Dots and spots: mathematical analysis of katagami patterns
We have always known that the katagami stencils in MoDA’s collections are remarkable. Mathematical analysis by Dr Alice Humphrey has revealed more about just how extraordinary they are.
Alice undertook a mathematical analysis of many of the katagami in MoDA’s collection. She looked at the creation of shaded effects by means of differently spaced dots or ‘tonal gradation patterning’. Alice used tonal analysis techniques to identify and count each separate cut element in each katagami. She found that several of the katagami with fine dot patterning created by punches or drills have have over 16,000 separate cut elements!
Alice research involved analysing the overall tonal range of the katagami using the software package ImageJ. She used this to identify the proportion of the designs that would be pigmented on the fabric if it were dyed. Her analysis has shown that there is a heavy preponderance towards dark designs, with 61% of the katagami being over 90% pigmented. This possibly has a practical element in that lighter (less pigmented) designs imply more cut out elements. Therefore the katagami required to print them are more fragile and are less likely to have survived. But this finding also accords with the Japanese aesthetics of restraint in the Edo period.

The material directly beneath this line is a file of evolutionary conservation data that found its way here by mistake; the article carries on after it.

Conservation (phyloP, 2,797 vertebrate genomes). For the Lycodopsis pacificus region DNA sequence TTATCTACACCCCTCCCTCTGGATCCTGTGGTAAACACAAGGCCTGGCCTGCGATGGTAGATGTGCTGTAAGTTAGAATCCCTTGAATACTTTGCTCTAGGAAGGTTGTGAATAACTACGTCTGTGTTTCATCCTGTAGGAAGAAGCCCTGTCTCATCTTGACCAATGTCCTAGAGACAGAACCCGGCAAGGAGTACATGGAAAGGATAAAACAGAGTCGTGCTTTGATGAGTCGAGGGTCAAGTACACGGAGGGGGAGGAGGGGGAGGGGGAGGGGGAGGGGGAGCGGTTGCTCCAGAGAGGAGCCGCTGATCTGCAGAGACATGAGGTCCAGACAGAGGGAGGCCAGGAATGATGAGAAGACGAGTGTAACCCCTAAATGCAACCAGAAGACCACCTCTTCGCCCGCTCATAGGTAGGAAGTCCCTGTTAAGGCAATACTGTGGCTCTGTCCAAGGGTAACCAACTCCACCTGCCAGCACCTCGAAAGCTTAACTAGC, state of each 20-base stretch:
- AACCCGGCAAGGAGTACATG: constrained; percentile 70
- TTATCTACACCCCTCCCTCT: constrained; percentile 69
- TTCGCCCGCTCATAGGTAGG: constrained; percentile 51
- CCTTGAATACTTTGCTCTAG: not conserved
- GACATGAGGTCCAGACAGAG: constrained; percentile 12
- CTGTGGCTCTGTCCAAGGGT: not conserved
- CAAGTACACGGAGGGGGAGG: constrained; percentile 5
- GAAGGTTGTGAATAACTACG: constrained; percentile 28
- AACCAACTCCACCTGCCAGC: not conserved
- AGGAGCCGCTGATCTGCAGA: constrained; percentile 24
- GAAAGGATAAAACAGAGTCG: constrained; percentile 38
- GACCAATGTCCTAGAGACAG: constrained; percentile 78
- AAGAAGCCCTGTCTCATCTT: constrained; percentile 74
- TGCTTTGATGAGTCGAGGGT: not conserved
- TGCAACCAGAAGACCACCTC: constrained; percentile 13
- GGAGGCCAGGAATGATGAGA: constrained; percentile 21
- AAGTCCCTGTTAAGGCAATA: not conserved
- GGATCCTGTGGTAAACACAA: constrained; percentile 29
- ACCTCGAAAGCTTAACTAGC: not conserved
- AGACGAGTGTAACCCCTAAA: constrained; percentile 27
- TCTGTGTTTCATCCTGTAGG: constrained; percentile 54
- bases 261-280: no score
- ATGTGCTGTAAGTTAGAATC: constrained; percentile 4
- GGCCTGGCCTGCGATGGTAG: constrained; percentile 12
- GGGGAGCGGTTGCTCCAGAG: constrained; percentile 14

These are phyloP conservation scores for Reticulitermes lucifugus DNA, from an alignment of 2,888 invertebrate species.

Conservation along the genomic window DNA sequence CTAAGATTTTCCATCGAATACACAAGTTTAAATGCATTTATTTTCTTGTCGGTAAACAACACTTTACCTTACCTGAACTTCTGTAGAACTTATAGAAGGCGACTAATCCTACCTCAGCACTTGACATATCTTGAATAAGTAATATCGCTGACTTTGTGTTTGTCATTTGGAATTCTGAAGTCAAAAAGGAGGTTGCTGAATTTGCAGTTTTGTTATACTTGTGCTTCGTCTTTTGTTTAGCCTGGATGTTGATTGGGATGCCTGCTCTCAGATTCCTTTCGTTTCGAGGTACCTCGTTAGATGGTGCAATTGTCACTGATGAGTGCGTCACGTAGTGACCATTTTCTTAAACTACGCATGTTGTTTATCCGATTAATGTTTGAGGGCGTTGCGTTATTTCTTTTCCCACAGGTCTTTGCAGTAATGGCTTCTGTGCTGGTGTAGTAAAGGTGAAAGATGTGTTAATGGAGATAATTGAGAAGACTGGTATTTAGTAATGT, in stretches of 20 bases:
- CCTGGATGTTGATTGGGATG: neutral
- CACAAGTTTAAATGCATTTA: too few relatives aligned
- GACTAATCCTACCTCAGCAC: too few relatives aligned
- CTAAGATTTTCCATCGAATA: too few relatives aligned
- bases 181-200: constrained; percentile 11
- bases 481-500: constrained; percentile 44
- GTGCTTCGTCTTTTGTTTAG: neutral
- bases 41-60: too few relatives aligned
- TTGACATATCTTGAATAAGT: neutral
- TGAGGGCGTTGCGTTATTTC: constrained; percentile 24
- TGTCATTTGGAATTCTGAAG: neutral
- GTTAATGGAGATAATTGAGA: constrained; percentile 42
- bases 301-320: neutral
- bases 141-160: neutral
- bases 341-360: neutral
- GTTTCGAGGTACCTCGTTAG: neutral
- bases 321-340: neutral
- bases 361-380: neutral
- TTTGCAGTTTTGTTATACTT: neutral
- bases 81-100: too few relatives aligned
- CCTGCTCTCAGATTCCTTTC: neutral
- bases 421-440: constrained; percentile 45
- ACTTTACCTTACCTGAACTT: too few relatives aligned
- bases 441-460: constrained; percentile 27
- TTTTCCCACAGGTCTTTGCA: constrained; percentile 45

Alice has identified seven main categories of tonal gradation patterning on the basis of size, density and layout. She has also started to analyse the dot patterning types by looking at average dot area and range; spacing; and the arrangement of the patterning.
Development of an ‘applet’ design tool
Alice has developed three ‘applets’ which enable users to play with the variables within different patterns to see how this influences the overall effect.
This short film explains more about Alice’s research process:
You can also find out more about Alice’s approach in her symposium presentation: